### 1: Students develop number sense and use numbers and number relationships in problem-solving situations and communicate the reasoning used in solving these problems.

#### 1.1: Demonstrate meanings for integers, rational numbers, percents, exponents, square roots and pi using physical materials and technology in problem-solving situations.

1.1.a: Locate commonly used positive rational numbers including terminating decimals through hundredths, fractions (halves, thirds, fourths, eighths, and tenths), mixed numbers, and percents on a number line.

1.1.b: Using physical materials or pictures to demonstrate the meaning and equivalence of fractions, decimals and/or percents (for example, write the fractions, decimal, and percent value for the shaded portion of a partially shaded circle).

#### 1.2: Read and write and order integers, rational numbers and common irrational numbers such as square root of 2, square root of 5 and x.

1.2.a: Read, write, order and compare common fractions, decimals, and percents in a variety of forms.

#### 1.3: Apply number theory concepts (for example, primes, factors, multiples) to represent numbers in various ways.

1.3.a: Identify and use the concepts of factor, multiple, prime, composite, and square numbers.

#### 1.4: Use the relationships among fractions, decimals, and percents, including the concepts of ratio and proportion, in problem-solving situations.

1.4.a: Demonstrate equivalence relationships among fractions, decimals and percents in problem-solving situations (for example, two students out of eight is the same as 25%)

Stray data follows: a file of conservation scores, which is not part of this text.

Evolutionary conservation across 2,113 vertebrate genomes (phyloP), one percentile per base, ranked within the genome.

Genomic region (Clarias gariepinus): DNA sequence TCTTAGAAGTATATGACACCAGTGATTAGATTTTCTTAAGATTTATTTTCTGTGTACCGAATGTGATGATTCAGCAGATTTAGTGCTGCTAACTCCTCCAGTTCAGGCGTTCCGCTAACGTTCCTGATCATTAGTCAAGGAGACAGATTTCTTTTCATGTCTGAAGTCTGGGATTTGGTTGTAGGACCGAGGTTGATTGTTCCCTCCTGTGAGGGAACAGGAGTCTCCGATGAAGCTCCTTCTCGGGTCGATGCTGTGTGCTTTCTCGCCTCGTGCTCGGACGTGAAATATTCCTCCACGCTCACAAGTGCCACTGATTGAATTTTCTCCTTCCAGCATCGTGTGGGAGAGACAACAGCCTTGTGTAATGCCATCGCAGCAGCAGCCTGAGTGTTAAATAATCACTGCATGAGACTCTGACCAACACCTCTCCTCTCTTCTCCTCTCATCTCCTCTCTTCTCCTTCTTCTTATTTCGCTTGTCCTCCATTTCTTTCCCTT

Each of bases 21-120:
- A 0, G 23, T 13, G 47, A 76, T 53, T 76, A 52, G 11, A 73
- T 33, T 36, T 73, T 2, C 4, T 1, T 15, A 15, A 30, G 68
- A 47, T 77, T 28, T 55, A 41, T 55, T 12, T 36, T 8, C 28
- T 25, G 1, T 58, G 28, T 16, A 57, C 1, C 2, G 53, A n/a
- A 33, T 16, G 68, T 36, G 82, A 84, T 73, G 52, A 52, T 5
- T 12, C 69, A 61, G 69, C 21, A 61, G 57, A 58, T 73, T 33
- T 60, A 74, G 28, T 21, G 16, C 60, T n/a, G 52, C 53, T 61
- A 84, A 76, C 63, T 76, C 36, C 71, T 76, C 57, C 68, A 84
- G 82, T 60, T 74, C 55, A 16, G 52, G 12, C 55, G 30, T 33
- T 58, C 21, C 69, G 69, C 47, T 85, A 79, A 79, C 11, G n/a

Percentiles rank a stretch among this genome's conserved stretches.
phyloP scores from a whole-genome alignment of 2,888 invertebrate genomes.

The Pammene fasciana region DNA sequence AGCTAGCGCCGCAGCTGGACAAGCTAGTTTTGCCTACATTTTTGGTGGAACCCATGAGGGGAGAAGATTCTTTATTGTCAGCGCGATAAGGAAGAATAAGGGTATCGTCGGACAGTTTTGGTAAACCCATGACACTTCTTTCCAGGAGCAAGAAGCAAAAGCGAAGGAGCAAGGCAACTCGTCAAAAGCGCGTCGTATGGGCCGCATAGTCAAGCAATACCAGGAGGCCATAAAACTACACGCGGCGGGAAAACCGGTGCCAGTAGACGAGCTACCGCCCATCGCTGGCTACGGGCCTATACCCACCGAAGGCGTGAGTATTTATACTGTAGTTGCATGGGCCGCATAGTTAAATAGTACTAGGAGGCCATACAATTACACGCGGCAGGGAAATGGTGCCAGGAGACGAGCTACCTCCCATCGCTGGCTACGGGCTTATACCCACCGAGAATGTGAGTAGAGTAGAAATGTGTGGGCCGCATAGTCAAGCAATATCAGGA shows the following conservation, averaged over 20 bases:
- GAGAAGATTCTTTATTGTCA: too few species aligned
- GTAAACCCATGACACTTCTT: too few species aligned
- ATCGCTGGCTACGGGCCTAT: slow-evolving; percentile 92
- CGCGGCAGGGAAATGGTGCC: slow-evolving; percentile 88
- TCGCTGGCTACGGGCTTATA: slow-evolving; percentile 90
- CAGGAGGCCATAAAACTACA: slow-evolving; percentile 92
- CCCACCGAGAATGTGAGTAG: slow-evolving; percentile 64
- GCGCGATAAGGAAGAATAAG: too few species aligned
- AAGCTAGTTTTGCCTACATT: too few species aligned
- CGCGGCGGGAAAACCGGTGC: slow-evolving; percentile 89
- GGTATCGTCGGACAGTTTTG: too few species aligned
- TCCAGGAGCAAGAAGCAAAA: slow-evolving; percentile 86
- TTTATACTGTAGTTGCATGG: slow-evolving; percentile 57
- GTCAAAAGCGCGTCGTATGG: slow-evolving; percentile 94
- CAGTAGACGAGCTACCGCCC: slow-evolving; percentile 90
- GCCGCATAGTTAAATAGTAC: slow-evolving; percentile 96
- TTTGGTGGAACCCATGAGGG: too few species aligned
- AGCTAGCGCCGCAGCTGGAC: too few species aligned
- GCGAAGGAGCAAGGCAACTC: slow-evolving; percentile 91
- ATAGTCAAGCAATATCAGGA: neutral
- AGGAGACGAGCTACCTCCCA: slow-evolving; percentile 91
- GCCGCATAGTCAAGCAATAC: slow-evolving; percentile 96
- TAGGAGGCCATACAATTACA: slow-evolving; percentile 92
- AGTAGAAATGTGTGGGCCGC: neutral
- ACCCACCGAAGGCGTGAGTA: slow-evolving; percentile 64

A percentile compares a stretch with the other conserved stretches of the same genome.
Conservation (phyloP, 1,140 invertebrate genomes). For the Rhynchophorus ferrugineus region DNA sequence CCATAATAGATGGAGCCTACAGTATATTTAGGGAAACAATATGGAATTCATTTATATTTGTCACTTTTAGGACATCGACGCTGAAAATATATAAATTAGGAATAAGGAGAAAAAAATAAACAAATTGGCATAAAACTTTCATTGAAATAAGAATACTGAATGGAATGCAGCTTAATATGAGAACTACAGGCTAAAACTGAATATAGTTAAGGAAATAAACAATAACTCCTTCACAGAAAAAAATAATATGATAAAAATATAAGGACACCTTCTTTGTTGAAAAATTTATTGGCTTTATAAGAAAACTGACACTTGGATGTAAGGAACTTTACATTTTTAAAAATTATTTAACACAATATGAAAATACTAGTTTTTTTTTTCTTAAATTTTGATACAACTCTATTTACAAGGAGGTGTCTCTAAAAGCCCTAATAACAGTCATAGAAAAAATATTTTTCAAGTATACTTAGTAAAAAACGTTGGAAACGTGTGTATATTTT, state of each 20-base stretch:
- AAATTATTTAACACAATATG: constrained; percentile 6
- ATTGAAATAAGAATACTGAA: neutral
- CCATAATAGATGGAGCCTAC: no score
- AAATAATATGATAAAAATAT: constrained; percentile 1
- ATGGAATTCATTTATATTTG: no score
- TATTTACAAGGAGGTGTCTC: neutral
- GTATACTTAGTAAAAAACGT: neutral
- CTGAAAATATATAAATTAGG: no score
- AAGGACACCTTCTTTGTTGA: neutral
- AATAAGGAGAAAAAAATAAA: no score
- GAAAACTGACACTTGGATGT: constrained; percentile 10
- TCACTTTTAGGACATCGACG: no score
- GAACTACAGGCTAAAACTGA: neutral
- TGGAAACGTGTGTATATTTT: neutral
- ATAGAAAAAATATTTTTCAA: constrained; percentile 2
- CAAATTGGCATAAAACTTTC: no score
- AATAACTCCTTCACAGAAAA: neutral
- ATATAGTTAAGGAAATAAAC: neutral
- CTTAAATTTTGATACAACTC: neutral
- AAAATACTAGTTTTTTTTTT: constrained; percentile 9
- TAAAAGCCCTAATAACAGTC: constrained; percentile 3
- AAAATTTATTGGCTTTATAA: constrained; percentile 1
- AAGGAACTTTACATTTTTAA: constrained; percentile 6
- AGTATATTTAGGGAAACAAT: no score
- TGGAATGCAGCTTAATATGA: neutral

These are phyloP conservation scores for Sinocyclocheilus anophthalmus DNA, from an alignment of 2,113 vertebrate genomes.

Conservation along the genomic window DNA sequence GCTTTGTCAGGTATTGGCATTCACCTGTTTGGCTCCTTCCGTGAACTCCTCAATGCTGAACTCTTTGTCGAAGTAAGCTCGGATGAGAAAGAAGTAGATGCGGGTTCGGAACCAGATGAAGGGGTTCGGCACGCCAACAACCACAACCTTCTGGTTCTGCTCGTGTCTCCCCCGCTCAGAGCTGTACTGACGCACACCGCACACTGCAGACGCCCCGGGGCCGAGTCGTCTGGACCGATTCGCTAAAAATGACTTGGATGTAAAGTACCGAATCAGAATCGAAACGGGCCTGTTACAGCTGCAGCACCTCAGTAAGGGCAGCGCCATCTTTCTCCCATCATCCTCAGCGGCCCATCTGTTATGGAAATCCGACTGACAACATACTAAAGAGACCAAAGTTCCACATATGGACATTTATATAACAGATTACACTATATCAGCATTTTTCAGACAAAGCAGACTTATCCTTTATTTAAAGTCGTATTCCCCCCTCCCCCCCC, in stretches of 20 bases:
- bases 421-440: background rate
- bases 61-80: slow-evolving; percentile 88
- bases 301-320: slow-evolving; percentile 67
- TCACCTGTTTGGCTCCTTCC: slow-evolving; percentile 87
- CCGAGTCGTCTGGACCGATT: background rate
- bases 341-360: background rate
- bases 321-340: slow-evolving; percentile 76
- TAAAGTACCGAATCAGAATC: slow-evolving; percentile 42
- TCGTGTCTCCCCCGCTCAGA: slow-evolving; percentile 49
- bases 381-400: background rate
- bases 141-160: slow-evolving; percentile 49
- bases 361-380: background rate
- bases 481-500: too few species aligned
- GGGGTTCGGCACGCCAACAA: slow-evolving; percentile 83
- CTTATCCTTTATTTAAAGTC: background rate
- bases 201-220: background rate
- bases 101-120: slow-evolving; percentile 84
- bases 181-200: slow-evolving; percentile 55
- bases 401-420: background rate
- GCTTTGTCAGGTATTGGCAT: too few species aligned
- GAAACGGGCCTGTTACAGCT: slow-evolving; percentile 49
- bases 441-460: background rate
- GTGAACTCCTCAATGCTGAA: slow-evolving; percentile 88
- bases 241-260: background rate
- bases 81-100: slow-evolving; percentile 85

#### 1.6: Use number sense to estimate and justify the reasonableness of solutions to problems involving inteters, rational numbers, and common irrational numbers such as square root of 2, square root of 5 and pi.

1.6.a: Use number sense to estimate, determine, and justify the reasonableness of solutions involving whole numbers, decimals, and common fractions (only sums and differences for fractions and decimals). For example: Is 1/2 + 1/3 closer to 0, 1/2 or 1?

### 2: Students use algebraic methods to explore, model, and describe patterns and functions involving numbers, shapes, data, and graphs in problem-solving situations and communicate the reasoning used in solving these problems.

#### 2.1: Represent, describe, and analyze patterns and relationships using tables, graphs, verbal rules, and standard algebraic notation.

2.1.a: Represent, describe, and analyze geometric and numeric patterns using tables, words, symbols, concrete objects, or pictures.

2.1.b: Use a variable to represent an unknown (letter, box, symbol).

#### 2.2: Describe patterns using variables, expressions, equations, and inequalities in problem-solving situations.

2.2.a: Solve problems by representing and analyzing patterns using tables, words, concrete objects, or pictures.

#### 2.3: Analyze functional relationships to explain how a change in one quantity results in a change in another (for example, how the area of a circle changes as the radius increases, or how a person's height changes over time).